Building a user group – the story continues…Posted: April 21, 2009
In my last blog entry I signed off by sharing my secret plan to create a group of guild members (“thought leaders”) to take charge of specific topics. Well after two months I can categorically say that with smaller groups there isn’t enough perceived value for the influencer to invest time to claim that position. It works for MySQL which is a much bigger ecosystem and the guild members are notorious within.
Well we have now grown to 200+ members and we are slowly claiming the top spot in mainstream social media (based on membership) amongst the groups focused on products in the same domain. Lotus Notes and/or SharePoint in general have much bigger groups, but it isn’t a fair comparison. Central Desktop, SAP Netweaver, EMC eRoom, Lotus Connections, etc. are better comparisons.
I have continued my model of taking a vertical at a time and sending a couple hundred personal invites in each case. I am seeing a 10% conversion rate with personal invites. Retention has been good. Since January we have lost less than 10 members. Currently the verticals that the group covers are: federal/law enforcement, emergency response management, legal, construction, technical experts (MVPs mostly) and industry analysts.
I have proposed webinars to some of the lead vendors, but amazingly they have not been too interested. My interest is in providing value to the members and for the vendor the value is obvious. I guess they are just booming in this economy and the prospect free focused advertisement isn’t that appealing. To me this says that most top tier vendors are yet to appreciate the power of social media engagement.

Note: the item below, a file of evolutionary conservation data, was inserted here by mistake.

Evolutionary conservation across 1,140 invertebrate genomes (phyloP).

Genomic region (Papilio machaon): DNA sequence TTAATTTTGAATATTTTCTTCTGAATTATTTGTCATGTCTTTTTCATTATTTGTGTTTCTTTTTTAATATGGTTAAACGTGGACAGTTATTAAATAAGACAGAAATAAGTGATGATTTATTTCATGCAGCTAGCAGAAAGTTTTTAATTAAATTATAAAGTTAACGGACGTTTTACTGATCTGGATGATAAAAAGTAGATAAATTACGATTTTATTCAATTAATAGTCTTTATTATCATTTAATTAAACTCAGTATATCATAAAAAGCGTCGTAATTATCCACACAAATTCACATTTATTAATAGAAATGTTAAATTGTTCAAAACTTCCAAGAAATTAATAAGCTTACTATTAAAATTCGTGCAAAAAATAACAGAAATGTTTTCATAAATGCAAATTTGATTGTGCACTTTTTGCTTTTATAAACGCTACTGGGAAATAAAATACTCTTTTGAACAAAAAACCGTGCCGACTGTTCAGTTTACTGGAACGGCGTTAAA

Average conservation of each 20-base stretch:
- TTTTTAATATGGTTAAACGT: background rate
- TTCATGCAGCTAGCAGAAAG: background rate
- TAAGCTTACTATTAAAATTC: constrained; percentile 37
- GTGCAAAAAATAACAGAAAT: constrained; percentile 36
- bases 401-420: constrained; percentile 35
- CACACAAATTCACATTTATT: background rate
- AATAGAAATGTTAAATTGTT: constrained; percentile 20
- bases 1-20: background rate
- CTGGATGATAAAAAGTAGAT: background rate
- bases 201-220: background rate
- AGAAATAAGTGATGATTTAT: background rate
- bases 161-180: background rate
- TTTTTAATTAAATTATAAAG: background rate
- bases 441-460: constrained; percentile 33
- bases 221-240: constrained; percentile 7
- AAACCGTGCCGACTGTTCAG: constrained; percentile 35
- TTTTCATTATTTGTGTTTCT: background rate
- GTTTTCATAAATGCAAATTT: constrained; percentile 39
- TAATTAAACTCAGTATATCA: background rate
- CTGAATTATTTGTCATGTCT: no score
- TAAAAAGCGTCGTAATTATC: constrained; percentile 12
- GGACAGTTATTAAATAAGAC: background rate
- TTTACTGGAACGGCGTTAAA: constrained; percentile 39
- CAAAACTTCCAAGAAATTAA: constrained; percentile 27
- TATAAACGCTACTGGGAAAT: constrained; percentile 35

Recently I have seen some Twitter groups spring up, where brands are paying contractors to push regular info about their products. Most of what I have seen is too marketing orientated and lack substance. If you are going to setup a Twitter group then you need to be able to deliver true value a few times a week.
Overall I am still struggling with how to get people to participate. I have send feedback to LinkedIn to enable peer reviews on discussion posts. At least that way all members could voice their opinion without having to produce content. Having discussed B2B social media strategies with a number of Fortune 50 companies I have noticed that none of them have a corporate wide training program and policy on social engagement. I would guess that this is one of the reasons that especially executives are hesitant to take actively part in public forums, which in my opinion is a huge lost opportunity for the brand. According to Forrester 75% of people on the web are socially active in the cyber space.